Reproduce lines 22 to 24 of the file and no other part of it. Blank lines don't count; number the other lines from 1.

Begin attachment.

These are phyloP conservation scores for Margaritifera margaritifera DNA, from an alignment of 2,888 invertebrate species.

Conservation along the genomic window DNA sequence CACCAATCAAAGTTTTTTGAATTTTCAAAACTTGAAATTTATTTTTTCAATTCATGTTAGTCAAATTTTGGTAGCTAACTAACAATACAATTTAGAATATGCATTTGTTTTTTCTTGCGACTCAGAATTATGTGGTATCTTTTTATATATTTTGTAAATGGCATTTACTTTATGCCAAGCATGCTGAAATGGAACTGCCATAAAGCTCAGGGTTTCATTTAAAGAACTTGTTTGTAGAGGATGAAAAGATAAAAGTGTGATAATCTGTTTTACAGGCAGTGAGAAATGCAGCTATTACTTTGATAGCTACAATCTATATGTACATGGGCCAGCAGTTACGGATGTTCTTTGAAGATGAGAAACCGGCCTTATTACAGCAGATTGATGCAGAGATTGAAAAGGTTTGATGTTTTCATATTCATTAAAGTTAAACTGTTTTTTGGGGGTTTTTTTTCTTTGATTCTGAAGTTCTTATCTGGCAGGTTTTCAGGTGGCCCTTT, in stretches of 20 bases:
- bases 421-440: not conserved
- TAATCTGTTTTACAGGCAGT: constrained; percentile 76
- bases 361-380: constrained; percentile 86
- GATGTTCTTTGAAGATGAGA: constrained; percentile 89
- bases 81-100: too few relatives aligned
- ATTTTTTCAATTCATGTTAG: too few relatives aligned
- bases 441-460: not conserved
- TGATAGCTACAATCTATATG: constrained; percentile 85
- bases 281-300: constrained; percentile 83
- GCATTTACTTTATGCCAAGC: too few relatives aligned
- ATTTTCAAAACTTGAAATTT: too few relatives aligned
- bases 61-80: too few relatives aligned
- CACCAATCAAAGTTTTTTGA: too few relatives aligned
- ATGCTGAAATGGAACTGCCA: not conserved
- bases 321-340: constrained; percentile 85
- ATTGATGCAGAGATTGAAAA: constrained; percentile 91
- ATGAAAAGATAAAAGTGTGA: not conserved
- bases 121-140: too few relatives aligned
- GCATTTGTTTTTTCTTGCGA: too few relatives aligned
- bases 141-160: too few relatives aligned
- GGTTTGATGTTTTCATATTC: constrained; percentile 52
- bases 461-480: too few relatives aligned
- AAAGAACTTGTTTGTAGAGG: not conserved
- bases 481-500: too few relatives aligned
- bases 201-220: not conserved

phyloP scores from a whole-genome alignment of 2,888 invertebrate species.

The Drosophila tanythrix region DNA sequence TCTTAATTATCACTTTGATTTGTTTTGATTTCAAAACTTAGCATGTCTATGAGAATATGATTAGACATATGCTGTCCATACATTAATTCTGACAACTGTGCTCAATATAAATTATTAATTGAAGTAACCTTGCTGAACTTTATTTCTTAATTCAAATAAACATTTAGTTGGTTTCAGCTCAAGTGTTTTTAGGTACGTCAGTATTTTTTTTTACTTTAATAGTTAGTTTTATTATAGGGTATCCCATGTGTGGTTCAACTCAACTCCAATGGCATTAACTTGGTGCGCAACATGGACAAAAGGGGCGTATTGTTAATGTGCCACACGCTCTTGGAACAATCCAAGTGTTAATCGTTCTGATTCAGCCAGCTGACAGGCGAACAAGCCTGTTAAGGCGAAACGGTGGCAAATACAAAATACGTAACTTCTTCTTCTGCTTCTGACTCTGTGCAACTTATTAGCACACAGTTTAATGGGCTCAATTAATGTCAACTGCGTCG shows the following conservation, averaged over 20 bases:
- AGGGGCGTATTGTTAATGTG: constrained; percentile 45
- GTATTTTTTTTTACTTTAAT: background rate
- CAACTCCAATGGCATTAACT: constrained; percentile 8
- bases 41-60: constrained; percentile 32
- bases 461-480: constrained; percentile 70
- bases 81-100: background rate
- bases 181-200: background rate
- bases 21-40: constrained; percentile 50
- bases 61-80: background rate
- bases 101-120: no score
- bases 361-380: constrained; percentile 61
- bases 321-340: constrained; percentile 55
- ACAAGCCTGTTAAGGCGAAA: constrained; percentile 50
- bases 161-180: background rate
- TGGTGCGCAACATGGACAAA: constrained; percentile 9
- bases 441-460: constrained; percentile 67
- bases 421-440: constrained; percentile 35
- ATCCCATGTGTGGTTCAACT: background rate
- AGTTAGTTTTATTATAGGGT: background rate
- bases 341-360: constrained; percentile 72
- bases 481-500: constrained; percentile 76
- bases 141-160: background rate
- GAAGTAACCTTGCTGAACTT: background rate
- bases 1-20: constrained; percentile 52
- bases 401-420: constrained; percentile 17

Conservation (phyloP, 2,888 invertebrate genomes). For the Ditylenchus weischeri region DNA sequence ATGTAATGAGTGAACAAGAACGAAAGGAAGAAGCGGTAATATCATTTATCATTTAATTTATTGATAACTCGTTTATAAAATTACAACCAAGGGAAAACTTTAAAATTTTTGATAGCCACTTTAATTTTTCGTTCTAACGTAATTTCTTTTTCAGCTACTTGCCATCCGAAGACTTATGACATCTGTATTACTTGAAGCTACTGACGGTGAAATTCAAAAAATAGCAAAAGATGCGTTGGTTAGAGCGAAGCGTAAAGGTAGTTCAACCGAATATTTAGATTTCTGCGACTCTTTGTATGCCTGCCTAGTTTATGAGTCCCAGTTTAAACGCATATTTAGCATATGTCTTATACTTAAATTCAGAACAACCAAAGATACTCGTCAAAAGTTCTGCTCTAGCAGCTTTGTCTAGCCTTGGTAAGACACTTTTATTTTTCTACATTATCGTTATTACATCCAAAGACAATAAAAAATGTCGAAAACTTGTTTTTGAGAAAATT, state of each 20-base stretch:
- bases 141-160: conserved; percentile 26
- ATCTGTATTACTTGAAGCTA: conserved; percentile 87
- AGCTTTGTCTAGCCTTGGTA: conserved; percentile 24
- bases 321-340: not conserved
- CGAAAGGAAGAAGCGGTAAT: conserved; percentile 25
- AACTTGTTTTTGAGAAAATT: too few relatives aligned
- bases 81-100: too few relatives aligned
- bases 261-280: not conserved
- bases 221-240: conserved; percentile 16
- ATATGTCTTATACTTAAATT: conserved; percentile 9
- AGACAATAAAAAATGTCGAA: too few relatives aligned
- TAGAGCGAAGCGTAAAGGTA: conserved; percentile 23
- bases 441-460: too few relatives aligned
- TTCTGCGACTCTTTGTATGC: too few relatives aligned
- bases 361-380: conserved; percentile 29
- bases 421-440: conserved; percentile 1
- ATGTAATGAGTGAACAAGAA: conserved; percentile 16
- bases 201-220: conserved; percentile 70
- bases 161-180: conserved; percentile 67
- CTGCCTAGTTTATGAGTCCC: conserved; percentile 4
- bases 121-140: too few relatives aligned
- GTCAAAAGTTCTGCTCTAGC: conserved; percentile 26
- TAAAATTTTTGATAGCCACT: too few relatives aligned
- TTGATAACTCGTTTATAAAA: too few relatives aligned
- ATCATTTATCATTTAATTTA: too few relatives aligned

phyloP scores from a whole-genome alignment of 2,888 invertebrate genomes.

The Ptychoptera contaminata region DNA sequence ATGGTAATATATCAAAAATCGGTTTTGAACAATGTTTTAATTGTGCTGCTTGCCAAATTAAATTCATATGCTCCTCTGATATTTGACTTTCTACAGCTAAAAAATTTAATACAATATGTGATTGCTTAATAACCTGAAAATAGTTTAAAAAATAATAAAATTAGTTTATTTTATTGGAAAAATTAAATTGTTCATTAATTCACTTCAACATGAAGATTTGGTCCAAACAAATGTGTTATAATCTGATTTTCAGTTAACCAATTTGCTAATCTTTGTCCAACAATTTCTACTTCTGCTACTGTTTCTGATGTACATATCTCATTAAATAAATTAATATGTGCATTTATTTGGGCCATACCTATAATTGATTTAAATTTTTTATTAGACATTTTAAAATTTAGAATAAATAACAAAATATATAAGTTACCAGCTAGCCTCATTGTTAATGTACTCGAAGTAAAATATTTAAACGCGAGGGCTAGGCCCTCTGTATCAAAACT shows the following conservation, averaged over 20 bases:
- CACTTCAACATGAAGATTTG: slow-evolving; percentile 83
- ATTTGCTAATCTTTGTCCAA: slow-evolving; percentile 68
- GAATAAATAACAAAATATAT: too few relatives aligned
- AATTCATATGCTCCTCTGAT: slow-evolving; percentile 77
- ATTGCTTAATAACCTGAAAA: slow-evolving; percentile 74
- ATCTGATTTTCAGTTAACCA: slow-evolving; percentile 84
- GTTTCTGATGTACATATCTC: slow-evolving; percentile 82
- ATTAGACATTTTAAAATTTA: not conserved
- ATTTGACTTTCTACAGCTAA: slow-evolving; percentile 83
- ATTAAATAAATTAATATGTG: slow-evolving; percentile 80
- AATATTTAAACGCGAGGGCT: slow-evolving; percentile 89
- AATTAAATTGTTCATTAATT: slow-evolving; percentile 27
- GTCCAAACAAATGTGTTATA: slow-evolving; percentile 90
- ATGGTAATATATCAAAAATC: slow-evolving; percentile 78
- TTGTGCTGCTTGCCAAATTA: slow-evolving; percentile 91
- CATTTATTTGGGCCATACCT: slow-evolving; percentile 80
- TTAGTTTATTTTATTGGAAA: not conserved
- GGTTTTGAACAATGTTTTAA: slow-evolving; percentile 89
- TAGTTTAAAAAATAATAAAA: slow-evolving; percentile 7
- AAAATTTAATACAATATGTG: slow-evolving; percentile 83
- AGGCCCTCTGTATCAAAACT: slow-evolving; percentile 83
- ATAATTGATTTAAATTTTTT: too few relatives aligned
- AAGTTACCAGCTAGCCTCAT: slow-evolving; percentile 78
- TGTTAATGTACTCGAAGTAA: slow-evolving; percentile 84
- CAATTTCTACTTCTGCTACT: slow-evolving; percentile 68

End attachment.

- bases 141-160: too few relatives aligned
- GGTTTGATGTTTTCATATTC: constrained; percentile 52
- bases 461-480: too few relatives aligned